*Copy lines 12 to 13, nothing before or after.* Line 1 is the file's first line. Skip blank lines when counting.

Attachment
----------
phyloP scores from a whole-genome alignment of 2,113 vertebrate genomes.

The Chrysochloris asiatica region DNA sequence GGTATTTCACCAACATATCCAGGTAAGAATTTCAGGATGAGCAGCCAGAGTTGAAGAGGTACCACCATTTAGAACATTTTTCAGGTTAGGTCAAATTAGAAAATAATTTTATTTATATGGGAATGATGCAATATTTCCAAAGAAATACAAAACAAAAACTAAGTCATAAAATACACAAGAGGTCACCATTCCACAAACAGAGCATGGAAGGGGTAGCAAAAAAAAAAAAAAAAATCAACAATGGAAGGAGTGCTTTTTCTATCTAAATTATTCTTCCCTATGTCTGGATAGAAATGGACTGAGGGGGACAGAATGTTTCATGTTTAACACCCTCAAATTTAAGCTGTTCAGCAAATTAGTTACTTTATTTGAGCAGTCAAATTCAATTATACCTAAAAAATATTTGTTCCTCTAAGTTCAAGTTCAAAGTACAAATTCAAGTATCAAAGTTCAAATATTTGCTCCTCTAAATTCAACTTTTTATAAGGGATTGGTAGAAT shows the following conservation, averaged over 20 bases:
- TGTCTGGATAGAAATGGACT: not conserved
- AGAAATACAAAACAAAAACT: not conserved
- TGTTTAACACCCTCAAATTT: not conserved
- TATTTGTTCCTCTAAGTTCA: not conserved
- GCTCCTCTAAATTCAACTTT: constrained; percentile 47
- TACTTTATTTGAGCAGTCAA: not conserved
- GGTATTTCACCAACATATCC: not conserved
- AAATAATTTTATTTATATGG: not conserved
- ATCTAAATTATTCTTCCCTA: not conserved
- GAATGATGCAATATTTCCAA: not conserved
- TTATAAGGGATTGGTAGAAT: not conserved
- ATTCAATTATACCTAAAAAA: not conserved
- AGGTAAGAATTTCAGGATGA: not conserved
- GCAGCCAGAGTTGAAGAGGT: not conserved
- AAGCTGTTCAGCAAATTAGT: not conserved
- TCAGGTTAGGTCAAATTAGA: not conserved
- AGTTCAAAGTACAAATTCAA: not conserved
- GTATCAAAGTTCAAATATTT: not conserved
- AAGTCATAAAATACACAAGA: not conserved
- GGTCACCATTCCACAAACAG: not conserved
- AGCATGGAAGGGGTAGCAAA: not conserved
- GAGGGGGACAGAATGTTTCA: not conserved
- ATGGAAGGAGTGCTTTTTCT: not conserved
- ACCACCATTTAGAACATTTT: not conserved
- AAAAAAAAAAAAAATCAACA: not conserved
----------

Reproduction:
- GAATGATGCAATATTTCCAA: not conserved
- TTATAAGGGATTGGTAGAAT: not conserved